Even if he misses slightly with the pitch outside the zone, he’ll have a chance to generate even lower exit velocities, as seen in the zone reading 78.9 mph. So basically, Richard really needs to get back to throwing towards that outside corner more than anything else at this point.

Another big issue for him has been the number of walks issued in July, that have really hurt him as much as the big hits during his starts. Part of his issues with keeping the ball in the strike zone, has been his increased usage of the Changeup during this month, as seen below in his pitch usage percentage table from Brooks Baseball:

For some reason, Richard decided to start using his Changeup more often this month. In his July 20th start against the Phillies, he threw the pitch an astounding 16.7% of the time. As the month has gone on, his usage of the pitch has increased. While incorporating a pitch more often might seem like something worth experimenting with, it seems like it’s time to end the experiment.

It might be a decent idea to throw the Changeup, if Richard could throw it for strikes very well. The problem is, that he really hasn’t been able to do that with the pitch all season. Below is a chart of the locations for every Changeup he’s thrown during the 2018 season:

Clearly, Richard is having problems locating the Changeup in the zone. Considering the number of walks he’s issued lately, it looks like he shouldn’t be trusting the pitch as much as he has. Considering that he’s lowered his Sinker usage since his upped Changeup usage began, it would probably be a good idea for him to throw the Sinker more often again. Locating the Sinker for strikes in the zone, to generate ground balls — Would go a long way towards improving his pitching.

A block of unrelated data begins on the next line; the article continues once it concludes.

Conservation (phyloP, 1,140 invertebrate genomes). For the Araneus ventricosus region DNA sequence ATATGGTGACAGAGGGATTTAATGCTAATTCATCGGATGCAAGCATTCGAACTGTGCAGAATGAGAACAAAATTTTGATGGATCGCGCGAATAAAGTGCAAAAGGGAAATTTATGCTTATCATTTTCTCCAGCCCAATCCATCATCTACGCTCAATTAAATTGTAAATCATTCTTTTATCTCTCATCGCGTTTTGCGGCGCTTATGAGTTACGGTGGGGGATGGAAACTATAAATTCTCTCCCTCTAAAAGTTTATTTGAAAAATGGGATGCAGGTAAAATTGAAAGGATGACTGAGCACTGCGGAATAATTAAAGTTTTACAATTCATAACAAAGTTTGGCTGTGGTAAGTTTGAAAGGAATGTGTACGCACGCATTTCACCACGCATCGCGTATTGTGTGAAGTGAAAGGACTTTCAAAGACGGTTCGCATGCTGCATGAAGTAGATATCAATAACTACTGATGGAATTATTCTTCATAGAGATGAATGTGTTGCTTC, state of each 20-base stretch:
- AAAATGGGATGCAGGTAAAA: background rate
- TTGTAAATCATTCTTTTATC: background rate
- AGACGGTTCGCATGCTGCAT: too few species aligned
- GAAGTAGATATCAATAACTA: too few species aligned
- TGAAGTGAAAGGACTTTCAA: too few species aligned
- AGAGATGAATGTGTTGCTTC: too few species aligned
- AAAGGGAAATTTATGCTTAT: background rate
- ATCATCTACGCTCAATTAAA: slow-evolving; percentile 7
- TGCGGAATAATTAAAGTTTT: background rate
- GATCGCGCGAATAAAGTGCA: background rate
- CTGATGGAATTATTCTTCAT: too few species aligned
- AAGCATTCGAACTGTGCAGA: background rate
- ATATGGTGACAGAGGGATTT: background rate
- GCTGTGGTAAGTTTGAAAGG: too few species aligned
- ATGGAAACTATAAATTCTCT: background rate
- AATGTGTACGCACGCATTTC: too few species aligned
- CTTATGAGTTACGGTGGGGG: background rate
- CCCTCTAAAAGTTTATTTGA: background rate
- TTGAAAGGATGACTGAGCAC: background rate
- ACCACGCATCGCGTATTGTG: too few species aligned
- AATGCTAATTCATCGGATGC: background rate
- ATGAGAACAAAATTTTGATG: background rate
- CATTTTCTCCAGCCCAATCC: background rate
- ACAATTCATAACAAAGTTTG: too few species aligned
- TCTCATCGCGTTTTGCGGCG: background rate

More than anything else analyzed above, Clayton Richard is having issues with his command. He isn’t putting pitches where he wants to, and he’s getting hit hard and walking batters far too often. While it’s easy to point to specific things that have changed in his pitching as culprits for his struggles, their true significance is impossible to really know. The ways in which Richard has changed in July, outlined above — Do seem to certainly be important factors in understanding what’s gone wrong.

With such a young team it’s important to have veteran guys like Clayton Richard around to show them how to perform in the Major Leagues. Since last season Richard has been a steady presence on a team with a fair amount of change and certainly a lot of players getting their first taste of the show. If he can’t be an average starter though, the youngsters Richard has been mentoring throughout the season are going to take his place in the rotation. Maybe a future Padres team with strong young pitching would utilize Richard as a long reliever regardless, but if his disappointing outings continue — He’ll certainly be a player who is used out of the bullpen. It’s not every day that you see your opening day starter’s rotation place be put in jeopardy due to performance, but it looks like that’s the case right now for Clayton Richard.